There are five solid reasons that genetic engineering is not right for agriculture.
From Uncertain Peril – Genetic Engineering and the Future of Seeds by Claire Hope Cummings:
One: It’s bad science. It was developed on the basis of flawed assumptions which have since been discredited by the scientific community.
Two: It’s bad biology. It was deployed without regard for its potential for genetic contamination and its risks to human health.
Three: It’s bad social policy. It puts control over seeds and the fundamentals of our food and farms into the hands of a few corporations who have their own, not our, best interests in mind.
Four: It’s bad economics. After billions of dollars and thirty years, only a few products have been commercialized, and they offer nothing new. No one asked for genetically modified organisms (GMOs), and given a choice, consumers would reject them.
Five: It’s bad farming. GMOs don’t address the real issues plaguing agriculture; they’re designed to substitute for or increase the use of proprietary weed and pest control chemicals. Patented and genetically altered seeds perpetuate the very worst problems of the industrial food system, and they are undermining the autonomy of the farmers who use them.
Source: Claire Hope Cummings, Uncertain Peril – Genetic Engineering and the Future of Seeds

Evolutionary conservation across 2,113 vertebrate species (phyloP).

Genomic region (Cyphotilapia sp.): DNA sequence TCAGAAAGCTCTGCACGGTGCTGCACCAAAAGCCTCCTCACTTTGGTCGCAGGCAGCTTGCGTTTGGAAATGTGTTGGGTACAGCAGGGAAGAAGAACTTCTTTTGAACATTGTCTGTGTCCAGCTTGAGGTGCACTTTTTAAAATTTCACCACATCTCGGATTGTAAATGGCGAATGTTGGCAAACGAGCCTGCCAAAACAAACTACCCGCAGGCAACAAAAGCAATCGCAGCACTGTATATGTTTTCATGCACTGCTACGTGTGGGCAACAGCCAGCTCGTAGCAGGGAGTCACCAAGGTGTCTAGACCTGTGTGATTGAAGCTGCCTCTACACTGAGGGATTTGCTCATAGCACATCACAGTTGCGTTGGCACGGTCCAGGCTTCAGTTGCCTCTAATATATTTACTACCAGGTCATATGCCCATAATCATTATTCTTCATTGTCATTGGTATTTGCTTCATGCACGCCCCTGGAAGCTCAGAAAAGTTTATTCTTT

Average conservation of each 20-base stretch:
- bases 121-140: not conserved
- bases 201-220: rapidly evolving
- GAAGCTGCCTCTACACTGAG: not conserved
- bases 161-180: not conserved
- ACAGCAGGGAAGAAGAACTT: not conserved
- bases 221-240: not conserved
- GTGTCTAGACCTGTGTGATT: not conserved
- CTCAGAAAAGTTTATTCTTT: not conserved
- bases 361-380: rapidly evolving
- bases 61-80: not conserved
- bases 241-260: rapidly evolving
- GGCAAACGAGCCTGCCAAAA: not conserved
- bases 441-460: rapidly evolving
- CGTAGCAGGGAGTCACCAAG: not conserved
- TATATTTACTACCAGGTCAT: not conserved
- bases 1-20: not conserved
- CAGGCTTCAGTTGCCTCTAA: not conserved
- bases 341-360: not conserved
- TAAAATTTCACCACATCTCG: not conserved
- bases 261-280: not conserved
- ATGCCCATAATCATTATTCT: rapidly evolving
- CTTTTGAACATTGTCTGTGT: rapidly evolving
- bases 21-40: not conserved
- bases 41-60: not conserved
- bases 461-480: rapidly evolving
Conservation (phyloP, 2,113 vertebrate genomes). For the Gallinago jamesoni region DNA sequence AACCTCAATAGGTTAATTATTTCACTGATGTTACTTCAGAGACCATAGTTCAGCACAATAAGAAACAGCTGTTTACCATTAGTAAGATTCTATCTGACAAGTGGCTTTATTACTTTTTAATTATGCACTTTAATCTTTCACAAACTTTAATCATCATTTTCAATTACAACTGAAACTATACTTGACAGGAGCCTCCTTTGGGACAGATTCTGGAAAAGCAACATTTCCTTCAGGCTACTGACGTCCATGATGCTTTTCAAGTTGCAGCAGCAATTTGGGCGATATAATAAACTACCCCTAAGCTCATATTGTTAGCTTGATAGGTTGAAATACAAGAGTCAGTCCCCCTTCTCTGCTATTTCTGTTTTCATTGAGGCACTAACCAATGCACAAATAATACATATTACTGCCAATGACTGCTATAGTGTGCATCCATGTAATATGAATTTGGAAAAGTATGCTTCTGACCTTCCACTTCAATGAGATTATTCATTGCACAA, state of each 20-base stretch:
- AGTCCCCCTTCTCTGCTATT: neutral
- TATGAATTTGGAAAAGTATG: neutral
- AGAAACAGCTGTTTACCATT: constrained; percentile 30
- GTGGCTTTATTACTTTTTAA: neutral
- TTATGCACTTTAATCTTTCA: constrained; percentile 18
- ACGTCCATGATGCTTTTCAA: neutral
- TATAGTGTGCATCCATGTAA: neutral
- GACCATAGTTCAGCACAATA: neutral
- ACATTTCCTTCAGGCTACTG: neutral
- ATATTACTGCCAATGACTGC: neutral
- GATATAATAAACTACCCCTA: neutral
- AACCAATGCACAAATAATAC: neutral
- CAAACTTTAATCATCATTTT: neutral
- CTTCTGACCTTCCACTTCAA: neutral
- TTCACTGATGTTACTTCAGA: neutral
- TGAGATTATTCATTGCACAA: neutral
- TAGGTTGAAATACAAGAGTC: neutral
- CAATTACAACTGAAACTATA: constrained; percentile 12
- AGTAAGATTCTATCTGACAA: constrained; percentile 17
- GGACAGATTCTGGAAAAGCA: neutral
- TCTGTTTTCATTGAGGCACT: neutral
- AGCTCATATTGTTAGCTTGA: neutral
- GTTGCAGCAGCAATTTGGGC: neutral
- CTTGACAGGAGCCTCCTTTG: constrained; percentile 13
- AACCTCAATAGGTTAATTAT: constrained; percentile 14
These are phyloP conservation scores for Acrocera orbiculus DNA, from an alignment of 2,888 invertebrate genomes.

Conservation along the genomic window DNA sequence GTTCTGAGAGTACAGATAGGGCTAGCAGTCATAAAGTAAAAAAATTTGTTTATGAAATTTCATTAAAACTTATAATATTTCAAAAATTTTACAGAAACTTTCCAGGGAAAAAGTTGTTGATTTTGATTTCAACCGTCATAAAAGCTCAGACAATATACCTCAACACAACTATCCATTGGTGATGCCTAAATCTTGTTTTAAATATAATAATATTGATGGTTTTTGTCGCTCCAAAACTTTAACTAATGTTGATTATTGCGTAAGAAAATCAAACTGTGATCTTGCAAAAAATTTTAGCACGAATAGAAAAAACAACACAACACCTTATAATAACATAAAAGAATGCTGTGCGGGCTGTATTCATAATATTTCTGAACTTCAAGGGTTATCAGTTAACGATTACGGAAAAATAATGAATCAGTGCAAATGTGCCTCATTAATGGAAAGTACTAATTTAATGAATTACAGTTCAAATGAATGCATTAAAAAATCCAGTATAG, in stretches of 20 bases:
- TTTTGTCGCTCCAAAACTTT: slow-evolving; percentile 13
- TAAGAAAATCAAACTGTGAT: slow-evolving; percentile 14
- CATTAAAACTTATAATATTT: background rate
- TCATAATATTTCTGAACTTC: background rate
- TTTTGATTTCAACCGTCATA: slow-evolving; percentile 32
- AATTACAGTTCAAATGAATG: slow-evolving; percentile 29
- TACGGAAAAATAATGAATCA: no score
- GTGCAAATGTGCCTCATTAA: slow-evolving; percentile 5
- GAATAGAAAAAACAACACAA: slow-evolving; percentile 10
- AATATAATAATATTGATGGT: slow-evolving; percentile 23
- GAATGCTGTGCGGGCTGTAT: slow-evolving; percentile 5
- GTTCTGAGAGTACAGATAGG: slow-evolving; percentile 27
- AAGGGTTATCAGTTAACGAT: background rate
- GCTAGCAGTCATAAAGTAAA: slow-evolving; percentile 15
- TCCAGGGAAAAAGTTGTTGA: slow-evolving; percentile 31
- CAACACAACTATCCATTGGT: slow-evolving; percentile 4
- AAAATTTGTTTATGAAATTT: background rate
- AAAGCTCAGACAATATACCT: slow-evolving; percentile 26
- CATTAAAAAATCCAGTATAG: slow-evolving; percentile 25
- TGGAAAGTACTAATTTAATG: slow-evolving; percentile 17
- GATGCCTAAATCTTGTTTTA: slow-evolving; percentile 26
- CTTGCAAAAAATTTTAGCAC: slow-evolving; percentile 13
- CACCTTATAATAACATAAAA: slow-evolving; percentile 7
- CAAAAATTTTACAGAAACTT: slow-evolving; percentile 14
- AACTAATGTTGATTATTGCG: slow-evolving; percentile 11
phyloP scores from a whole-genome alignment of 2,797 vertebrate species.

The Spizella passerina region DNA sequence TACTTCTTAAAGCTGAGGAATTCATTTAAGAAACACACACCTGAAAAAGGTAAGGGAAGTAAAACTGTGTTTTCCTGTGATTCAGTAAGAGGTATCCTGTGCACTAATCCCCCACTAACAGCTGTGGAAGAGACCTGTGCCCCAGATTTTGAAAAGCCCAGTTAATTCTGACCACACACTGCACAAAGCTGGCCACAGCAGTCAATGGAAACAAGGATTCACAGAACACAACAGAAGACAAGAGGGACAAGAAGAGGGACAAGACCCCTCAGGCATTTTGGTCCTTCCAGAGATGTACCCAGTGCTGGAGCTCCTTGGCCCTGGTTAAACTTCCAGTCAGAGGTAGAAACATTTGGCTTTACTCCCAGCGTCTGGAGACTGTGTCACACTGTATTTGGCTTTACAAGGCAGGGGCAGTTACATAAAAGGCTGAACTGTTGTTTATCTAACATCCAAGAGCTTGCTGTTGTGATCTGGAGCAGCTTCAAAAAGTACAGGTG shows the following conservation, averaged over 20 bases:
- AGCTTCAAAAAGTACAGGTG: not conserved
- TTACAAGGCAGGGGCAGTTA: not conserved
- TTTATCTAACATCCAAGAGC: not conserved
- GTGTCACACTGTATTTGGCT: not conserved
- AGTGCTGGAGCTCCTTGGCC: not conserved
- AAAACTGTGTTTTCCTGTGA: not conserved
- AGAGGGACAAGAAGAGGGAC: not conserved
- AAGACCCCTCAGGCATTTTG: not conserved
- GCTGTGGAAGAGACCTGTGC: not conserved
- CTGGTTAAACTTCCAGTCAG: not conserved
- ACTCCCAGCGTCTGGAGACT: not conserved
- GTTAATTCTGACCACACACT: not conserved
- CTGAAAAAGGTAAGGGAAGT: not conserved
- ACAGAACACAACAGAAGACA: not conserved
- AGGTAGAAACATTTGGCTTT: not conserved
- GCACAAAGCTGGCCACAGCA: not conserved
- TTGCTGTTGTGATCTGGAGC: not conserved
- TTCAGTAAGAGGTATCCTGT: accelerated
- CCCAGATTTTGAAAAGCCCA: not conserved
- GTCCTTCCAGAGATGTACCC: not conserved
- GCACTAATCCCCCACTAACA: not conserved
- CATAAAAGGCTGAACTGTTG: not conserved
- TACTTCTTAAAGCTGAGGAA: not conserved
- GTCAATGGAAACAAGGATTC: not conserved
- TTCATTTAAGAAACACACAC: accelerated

© By Claire Hope Cummings 2008; Published by Beacon Press, ISBN-13: 978-0807085813
Reviews for Uncertain Peril: Genetic Engineering and the Future of Seeds Paperback
“A must-read for anyone concerned about plants and what the privatization and manipulation of seeds may mean for the future of food”. —Michael Pollan, author of The Omnivore’s Dilemma
“This fine volume provides the details of the way we do things now-and the keys to getting towards a farming future that might actually work.”—Bill McKibben, author of Deep Economy
“Although the advent of GM foods has been described and criticized before, Uncertain Peril is the most coherent, complete, compelling, and well-written account yet.”—Chip Ward, author of Hope’s Horizon
“Highly readable . . . Cummings uses her finely tuned storytelling skills to explain why crop diversity is important, who controls commercial seeds, and why it matters that the biotech industry has tried to systematically destroy . . . the age-old right of farmers to save and reproduce their own seeds.”—Hope Shand, Grist
“Uncertain Peril gives us passionate and persuasive reasons why we need more public discussion of the risks and benefits of agricultural biotechnology. Cummings never loses sight of the key question: Who decides what foods we eat?”—Marion Nestle, author of Food Politics and What to Eat
“The clearest and most passionate analysis and overview of the biotech seeds debate I’ve ever encountered.”—Pat Mooney, author of Shattering